How this farm bill could change future of farm policy

Published online: Feb 23, 2014

After finally clearing all the hurdles to get the Agriculture Act of 2014 signed into law, there’s already been speculation if this could be the last farm bill of its kind.

House Ag Committee Chairman Frank Lucas says it’s increasingly more difficult to pass farm legislation when more and more of our population and decision makers are so far removed from production agriculture.

But, he says, that’s not the only challenge.

“To try and do a farm bill when you have a political environment where you have—by Oklahoma’s definition—a very conservative House, a very liberal president, and a Senate that’s just in the middle – maybe that’s the best way to put that,” he says. “There are these huge deficits, so there is no new money and there is no old money—it’s how much less money can you spend to get your things done.”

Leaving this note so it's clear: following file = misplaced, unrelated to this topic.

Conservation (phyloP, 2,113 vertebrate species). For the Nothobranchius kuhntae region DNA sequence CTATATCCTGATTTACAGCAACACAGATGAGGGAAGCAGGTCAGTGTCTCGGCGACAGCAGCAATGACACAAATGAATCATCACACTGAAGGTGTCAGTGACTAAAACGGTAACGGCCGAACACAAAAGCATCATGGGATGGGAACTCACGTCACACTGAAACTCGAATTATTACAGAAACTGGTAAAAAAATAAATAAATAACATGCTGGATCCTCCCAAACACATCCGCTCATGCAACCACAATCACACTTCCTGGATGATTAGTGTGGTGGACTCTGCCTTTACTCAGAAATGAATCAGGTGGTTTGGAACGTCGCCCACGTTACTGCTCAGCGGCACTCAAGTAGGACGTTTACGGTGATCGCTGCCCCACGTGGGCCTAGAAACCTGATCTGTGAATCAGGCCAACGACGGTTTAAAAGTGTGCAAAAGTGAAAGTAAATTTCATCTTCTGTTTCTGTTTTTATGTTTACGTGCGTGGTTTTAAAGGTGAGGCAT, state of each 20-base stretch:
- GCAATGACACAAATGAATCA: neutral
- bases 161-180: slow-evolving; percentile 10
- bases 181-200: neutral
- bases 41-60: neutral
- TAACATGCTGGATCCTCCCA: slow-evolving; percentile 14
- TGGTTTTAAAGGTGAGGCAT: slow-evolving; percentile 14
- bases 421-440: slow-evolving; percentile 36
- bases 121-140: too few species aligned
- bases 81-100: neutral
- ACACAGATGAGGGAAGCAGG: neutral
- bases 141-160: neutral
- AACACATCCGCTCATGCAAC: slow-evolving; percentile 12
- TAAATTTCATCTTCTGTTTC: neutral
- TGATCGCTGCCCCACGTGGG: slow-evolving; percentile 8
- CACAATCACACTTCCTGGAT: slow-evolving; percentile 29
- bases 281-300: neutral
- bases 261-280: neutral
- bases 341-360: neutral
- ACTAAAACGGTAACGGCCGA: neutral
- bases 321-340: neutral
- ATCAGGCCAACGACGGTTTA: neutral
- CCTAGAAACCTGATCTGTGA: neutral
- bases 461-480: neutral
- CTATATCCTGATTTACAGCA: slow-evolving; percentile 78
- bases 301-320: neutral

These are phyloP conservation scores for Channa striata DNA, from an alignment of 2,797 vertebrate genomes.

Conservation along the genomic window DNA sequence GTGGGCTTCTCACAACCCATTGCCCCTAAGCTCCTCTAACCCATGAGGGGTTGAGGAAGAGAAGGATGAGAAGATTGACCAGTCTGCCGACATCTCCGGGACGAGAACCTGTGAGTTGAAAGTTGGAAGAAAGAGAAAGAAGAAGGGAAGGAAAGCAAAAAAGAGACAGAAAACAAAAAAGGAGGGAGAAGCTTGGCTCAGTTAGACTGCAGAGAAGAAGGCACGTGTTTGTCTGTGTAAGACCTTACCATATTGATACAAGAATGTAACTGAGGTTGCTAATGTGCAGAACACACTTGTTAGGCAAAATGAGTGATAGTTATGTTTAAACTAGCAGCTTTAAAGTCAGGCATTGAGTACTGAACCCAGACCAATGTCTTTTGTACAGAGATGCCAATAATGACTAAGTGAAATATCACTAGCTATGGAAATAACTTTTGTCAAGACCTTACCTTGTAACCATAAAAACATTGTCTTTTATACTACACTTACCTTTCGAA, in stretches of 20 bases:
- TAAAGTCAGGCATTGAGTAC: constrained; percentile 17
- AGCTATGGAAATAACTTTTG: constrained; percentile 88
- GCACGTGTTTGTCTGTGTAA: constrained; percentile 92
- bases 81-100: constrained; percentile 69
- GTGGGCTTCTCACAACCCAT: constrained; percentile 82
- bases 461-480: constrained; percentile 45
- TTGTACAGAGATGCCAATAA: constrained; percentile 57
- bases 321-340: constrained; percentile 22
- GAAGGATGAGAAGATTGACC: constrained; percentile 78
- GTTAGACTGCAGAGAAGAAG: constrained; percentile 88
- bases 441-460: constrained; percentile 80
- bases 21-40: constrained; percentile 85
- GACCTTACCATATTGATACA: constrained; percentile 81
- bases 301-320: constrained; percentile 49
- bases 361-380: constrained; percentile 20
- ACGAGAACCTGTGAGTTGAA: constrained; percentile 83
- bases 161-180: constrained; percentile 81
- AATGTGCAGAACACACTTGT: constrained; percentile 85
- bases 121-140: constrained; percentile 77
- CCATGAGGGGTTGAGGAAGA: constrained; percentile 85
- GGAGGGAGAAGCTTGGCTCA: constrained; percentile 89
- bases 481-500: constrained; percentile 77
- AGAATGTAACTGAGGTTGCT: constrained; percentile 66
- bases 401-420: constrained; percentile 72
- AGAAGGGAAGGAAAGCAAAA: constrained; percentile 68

And, he adds this farm bill represents major change.

“This new, third generation of farm policy in this last century was difficult to put together because we were changing so many things,” he says. “Just as 1996 changed so many things, just as the first agricultural acts of the 1930’s created policy from nothing.”

Because of the changes to this farm bill and the struggle to get it completed, Lucas tells Brownfield his one regret was not being able to make this version of farm policy permanent law.